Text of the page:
# Go: Data Types - Booleans and Bytes

Note:Read the offical references to get the most updated information.

### Type Conversion

Go requires explicit conversion between different types.
Converting between types, **type casting**, is done via a function with the name of the type to convert to (T(v) converts the value v to the type T).

```
var x int = 42 // x has type int
f := float64(x) // f has type float64 (ie. 42.0)
```

### Arithmetic

Go supports the standard set of arithmetic operators:

```
+ sum // integers, floats, complex values, strings
- difference // integers, floats, complex values
* product // integers, floats, complex values
/ quotient // integers, floats, complex values
% remainder // integers
& bitwise AND // integers
| bitwise OR // integers
^ bitwise XOR // integers
&^ bit clear (AND NOT) // integers
<< left shift // integer << integer >= 0
>> right shift // integer >> integer >= 0
```

The `math`

package contains many helpful mathematical functions.

#### Arithmetic operations on different types

In many languages you can perform arithmetic operations on different types of variables, but in Go this gives an error:

```
var x int = 42
// this line produces an error
value := float32(2.0) * x // invalid operation: mismatched types float32 and int
// you must convert int type to float32 before performing arithmetic operation
value := float32(2.0) * float32(x)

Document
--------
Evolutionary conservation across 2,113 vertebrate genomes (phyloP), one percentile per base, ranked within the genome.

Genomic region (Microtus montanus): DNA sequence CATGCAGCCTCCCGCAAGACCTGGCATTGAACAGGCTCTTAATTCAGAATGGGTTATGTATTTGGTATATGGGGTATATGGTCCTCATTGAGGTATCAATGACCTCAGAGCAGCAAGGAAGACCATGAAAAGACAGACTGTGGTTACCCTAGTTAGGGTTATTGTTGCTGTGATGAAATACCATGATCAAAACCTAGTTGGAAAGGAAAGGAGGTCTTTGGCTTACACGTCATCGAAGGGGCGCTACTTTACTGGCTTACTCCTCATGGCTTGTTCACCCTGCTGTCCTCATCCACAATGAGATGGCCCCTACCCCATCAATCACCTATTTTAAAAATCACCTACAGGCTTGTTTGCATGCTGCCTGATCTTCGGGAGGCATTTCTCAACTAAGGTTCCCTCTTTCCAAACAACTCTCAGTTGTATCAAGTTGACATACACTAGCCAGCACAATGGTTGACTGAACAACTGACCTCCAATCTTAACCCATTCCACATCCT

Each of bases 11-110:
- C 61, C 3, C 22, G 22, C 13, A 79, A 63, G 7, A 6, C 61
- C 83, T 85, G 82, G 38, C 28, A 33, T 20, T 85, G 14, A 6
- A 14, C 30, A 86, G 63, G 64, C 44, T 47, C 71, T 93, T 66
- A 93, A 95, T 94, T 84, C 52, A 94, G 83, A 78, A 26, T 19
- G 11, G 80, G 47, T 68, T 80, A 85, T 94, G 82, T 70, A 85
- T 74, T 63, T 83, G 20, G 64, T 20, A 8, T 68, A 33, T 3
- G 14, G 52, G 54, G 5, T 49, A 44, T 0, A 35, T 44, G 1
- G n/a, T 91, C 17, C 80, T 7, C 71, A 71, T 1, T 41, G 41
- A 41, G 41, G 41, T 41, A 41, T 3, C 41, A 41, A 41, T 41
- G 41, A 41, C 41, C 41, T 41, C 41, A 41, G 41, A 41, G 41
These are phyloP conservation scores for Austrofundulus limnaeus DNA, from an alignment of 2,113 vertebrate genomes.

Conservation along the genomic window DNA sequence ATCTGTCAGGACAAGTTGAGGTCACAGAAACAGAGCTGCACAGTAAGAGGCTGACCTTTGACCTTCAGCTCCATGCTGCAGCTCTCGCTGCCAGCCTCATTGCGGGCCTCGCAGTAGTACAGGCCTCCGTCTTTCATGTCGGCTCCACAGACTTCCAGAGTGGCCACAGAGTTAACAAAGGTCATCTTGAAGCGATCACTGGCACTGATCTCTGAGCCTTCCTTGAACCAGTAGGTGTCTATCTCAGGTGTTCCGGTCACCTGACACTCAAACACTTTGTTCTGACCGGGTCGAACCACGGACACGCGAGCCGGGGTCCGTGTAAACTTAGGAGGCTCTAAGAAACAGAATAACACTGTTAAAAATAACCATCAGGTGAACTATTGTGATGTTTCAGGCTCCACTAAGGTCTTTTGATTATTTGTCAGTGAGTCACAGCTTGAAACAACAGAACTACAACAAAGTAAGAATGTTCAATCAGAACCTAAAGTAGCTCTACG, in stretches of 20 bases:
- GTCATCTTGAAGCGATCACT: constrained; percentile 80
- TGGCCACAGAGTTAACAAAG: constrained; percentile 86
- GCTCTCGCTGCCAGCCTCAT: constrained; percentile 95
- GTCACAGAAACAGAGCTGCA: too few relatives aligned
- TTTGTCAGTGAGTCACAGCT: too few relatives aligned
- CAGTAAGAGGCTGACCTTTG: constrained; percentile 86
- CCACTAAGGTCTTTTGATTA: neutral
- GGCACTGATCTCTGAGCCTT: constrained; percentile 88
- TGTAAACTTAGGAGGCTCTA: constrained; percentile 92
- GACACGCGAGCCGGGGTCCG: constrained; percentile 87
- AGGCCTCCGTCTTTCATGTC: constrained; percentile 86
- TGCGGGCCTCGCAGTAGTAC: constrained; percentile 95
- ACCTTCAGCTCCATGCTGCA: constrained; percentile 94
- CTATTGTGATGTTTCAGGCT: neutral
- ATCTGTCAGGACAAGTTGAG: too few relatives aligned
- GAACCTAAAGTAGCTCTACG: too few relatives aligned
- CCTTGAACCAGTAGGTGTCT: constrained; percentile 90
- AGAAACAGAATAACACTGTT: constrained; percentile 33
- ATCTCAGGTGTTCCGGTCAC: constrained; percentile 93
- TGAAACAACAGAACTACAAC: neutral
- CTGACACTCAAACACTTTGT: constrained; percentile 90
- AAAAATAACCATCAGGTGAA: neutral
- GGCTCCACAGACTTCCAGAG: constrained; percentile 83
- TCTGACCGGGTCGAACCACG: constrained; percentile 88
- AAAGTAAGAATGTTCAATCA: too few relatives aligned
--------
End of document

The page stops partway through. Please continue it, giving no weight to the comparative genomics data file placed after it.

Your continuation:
```

#### Shorthand Assignments

These can be used in shorthand assignments to update and assign a variable using the operator:

```
a := 1
a += 2 // same as a = a + 2 == 3
```

#### Increment and Decrement

There are also two special statements: increment (++) and decrement (–) the value by 1.

```
a := 10
a++ // same as a += 1
```

### logical operators

Go supports three logical operators that can evaluate expressions down to Boolean values, returning either `true`

or `false`

.

```
true || false // Output: true
true && false // Output: false
!true // Output: false
```

The three boolean operators each have a different operator precedence. As a consequence, they are evaluated in this order: ! first, && second, and finally | . If you want to force a different ordering, you can enclose a boolean expression in parentheses (ie. ()), as the parentheses have an even higher operator precedence. |

```
!true && false // Output: false
!(true && false) // Output: true
```

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